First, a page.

Ceramic glazes seal and protect fresh pottery and make it beautiful. This vitreous substance can transform porous plates, cups, and bowls into food-safe and stain-resistant serving vessels. Glazing is a fun process in ceramic-making.
The magic happens when a glaze is applied to the piece and it is fired. However, firing pottery pieces isn’t all about hocus-pocus. It is possible to create fired pottery pieces with a basic understanding of glaze firing and glaze application.
Silica: The Glass Former
Silica (or industrial sand) is the essential ingredient in glass, raw pottery, and ceramic fused material for glazes. You can get silica from quartz, sandstone, and sand or flint. Or, you can make it as silica dioxide.
Products such as quartz, flant, and pure silicon can be used to make your glazes. Silica can form glass if it is heated enough. Silica’s melting points (approximately 3100 F, 1710 C) are higher than any ceramic kiln. Silica can not be used alone as a pottery sealer.
The Refractory – Alumina
Alumina (or aluminum oxide) is an important ingredient in almost all glazes. It acts as a stiffening agent. Alumina is essential for glazes to adhere to vertical surfaces. Without it, the glaze will slide off of the surface of any vertical pieces as they are applied. You can add alumina to your pottery as a clay (kaolin ball clay, fireclay, or fireclay), or as an alumina hydrate (a white manufactured dust), and the glaze sticks to the pottery’s surfaces without coming off.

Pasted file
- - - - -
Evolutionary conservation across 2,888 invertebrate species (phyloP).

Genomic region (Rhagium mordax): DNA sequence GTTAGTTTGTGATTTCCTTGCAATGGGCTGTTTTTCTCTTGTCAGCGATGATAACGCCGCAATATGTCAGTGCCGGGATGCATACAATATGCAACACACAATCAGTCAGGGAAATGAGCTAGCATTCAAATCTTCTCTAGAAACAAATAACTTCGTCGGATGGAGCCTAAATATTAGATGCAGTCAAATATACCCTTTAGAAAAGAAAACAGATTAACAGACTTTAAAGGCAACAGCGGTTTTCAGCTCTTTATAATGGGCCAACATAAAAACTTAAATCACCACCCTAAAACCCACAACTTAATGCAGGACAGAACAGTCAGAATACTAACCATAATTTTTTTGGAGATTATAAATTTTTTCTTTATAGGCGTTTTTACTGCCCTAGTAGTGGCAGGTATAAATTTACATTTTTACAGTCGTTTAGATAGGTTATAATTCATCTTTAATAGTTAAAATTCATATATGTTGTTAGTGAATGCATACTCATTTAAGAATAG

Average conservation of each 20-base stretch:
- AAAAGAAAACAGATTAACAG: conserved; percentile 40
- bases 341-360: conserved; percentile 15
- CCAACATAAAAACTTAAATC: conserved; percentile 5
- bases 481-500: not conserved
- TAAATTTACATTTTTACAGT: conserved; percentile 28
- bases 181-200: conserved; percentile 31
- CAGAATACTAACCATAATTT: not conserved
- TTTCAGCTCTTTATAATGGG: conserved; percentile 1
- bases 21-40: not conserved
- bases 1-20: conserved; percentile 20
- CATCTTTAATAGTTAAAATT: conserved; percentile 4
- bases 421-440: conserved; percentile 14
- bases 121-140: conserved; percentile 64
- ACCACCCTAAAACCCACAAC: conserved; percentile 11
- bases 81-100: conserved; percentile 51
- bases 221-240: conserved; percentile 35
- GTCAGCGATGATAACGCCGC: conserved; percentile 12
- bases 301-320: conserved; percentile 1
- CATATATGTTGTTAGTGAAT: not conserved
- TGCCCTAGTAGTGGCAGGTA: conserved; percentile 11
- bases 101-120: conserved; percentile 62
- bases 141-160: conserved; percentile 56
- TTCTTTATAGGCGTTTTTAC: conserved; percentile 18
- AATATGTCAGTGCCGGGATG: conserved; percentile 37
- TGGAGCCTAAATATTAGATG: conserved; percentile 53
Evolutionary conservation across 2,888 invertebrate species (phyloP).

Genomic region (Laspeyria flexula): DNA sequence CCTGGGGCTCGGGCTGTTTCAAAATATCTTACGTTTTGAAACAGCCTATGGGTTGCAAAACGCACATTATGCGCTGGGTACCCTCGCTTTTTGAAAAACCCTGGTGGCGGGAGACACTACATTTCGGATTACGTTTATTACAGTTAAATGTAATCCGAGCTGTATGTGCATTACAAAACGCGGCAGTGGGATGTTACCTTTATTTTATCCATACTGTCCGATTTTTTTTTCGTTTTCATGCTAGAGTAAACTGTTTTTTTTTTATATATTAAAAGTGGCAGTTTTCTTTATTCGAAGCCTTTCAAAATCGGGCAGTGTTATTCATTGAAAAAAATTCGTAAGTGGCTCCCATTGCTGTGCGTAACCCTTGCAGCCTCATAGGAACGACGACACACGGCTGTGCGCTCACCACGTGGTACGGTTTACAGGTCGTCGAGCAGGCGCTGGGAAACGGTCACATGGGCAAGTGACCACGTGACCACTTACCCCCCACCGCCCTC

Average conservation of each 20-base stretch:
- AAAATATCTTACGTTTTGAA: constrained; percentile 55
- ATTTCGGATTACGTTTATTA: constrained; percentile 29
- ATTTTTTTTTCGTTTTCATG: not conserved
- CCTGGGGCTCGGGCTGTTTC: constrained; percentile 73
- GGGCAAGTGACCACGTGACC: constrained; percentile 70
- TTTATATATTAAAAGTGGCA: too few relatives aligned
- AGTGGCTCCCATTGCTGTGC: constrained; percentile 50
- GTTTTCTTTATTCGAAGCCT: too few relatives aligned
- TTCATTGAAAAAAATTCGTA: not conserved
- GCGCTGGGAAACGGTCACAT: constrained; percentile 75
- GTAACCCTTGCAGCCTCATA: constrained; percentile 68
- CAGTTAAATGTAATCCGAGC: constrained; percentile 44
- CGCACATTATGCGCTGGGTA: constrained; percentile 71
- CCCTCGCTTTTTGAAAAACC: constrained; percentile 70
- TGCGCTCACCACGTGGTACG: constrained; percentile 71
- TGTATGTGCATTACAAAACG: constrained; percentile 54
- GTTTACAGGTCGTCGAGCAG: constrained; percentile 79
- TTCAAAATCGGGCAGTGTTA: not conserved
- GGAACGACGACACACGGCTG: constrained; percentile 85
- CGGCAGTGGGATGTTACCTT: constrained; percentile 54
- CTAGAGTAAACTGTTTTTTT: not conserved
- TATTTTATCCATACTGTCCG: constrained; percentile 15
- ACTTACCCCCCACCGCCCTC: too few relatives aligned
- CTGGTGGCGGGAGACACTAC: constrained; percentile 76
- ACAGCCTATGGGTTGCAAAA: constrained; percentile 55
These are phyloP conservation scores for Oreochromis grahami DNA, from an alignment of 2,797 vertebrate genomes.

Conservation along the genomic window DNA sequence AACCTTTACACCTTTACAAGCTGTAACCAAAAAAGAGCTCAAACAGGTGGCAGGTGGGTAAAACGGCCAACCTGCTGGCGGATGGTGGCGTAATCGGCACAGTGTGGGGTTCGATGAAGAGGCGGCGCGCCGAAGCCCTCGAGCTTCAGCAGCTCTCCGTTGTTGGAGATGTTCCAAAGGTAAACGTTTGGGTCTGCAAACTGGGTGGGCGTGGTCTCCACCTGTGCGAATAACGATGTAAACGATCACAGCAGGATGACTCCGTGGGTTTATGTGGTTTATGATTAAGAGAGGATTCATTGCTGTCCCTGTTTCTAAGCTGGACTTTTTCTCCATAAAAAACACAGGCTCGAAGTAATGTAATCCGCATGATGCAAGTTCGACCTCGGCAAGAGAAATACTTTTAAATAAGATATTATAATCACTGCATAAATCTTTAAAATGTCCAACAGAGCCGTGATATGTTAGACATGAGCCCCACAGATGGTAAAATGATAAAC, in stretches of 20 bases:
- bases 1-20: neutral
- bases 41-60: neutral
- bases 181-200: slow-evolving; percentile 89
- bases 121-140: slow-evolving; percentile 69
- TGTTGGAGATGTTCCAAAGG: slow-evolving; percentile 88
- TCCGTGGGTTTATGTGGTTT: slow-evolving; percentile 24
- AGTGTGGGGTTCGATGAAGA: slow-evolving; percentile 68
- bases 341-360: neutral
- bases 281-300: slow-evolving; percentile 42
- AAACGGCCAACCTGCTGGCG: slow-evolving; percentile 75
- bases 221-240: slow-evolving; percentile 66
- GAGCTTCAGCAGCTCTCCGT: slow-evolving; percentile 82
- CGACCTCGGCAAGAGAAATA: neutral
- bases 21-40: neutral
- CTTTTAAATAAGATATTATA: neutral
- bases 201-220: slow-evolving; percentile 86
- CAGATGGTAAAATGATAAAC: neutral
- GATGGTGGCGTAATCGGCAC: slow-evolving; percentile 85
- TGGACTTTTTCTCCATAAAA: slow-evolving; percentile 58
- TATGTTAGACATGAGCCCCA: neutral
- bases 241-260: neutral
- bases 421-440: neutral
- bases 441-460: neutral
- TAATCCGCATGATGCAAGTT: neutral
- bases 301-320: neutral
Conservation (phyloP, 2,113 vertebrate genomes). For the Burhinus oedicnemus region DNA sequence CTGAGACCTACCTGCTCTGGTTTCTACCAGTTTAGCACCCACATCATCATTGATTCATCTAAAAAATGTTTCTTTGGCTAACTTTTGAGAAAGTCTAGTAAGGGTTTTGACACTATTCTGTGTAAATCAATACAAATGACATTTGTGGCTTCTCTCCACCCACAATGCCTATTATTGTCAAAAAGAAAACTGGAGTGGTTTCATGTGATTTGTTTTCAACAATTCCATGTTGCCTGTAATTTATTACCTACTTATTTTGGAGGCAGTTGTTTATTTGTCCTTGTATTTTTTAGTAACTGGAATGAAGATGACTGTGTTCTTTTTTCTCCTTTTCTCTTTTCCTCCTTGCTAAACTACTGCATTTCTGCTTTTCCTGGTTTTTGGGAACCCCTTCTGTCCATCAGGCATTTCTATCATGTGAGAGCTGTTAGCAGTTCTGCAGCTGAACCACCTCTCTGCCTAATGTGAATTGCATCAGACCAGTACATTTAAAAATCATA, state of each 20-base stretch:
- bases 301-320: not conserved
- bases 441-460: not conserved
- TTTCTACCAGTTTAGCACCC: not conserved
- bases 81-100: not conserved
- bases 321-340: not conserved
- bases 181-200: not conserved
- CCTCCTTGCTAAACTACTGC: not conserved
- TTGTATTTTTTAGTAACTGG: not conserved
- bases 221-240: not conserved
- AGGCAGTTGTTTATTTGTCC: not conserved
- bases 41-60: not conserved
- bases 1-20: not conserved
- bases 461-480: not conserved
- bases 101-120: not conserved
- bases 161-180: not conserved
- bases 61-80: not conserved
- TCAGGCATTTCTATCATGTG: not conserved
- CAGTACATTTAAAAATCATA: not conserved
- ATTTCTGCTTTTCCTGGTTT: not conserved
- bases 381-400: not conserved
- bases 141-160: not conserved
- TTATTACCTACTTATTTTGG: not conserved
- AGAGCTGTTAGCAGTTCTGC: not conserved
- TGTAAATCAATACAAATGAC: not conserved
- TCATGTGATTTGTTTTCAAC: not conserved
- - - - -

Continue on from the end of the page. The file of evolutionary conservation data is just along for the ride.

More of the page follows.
Alumina helps stiffen glazes and disperse gas bubbles that may form during the firing process. Alumina also enhances the pink hues of the final pieces.
Flux Is The Melting Agent
Fluxes play a key role in lowering silica’s melting point to make it suitable for ceramic glazes. Fluxes promote vitrification, which is the transformation of silica to glass. Limestone and calcium oxides are the most popular fluxes used in ceramic glazes. These fluxes include soda feldspar as well as potash feldspar.
Each flux operates differently. Some fluxes can be very active and allow the glaze time to age at earthenware temperature. Others are less active and only useful when fired at mid- or high-range temperatures.
Important to know is that many of the fluxes made from metallic oxides can be inhaled even though they are still young. Take care when handling them and wear a dust mask. Make sure that the final cup, plate, or cup has reached full maturity to prevent any leaching into food.
The Beautifier Is Colorant
Silica melts and becomes transparent. This is why colorants are necessary to get the many hues that glazes offer. The ceramic colorants need to be able to withstand high temperatures and not burn off. Most are made of metallic oxides, which can also impact the glaze’s melting points.
Consider the color of your chosen colorant before firing. Do the math to determine the correct firing temperature. The color of raw metal oxides is often very different from the color they produce in the glaze. To get the right hue, it is crucial to understand what minerals make which colors.
Glazes may contain colorants as well as other modifiers. These can affect the glaze’s opacity or iridescence (or the glaze’s working quality) while it is raw (unfired).